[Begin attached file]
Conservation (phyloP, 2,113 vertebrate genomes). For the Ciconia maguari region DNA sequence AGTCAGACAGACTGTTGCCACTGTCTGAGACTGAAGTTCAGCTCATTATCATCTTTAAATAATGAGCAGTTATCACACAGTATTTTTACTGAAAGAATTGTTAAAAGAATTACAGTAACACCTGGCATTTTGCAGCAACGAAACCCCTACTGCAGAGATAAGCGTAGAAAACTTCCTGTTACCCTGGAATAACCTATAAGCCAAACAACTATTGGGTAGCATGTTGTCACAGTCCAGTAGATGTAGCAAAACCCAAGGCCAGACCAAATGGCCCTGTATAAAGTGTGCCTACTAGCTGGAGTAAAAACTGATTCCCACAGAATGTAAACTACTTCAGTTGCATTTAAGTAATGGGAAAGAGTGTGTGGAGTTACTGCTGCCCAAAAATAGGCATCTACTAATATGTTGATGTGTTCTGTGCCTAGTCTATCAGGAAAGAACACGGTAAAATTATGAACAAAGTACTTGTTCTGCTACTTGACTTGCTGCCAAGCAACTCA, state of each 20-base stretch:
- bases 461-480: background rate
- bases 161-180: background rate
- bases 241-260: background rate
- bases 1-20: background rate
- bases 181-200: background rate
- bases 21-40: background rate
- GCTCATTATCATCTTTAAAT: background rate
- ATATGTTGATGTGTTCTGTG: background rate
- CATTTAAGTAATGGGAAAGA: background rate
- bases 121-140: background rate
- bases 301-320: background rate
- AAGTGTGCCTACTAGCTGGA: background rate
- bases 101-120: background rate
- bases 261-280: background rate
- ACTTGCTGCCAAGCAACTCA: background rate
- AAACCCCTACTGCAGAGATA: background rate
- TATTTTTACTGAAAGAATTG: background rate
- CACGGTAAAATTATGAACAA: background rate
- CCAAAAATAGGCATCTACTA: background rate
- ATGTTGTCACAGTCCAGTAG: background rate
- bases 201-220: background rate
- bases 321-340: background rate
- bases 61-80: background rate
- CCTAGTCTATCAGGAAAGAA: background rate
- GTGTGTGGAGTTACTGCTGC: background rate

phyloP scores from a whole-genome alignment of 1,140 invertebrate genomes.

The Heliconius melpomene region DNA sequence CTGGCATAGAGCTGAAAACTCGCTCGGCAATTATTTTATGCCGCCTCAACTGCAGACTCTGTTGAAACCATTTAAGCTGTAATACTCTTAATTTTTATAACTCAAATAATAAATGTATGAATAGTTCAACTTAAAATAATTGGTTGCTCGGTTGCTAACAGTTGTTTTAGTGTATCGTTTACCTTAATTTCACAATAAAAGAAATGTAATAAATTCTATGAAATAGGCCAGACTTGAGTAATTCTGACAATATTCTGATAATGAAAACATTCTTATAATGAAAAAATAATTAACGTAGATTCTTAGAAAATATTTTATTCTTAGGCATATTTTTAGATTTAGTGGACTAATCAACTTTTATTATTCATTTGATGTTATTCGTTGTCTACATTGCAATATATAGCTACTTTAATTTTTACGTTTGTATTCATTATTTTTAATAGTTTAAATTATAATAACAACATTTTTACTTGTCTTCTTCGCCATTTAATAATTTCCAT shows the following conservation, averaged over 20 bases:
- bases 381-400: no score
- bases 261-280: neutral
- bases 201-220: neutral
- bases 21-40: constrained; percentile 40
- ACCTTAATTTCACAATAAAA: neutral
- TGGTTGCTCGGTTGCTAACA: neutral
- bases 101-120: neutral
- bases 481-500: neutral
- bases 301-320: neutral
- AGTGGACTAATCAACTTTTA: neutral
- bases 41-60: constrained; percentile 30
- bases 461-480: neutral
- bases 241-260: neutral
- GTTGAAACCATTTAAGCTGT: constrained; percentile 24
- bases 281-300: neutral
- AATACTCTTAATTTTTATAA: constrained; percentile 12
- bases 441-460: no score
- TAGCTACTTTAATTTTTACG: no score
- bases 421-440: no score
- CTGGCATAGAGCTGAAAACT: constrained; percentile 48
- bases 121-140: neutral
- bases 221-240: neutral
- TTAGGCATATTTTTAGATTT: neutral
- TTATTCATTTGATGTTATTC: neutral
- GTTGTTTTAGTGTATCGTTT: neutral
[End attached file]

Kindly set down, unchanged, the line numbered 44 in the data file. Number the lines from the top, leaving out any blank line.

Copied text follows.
- AATACTCTTAATTTTTATAA: constrained; percentile 12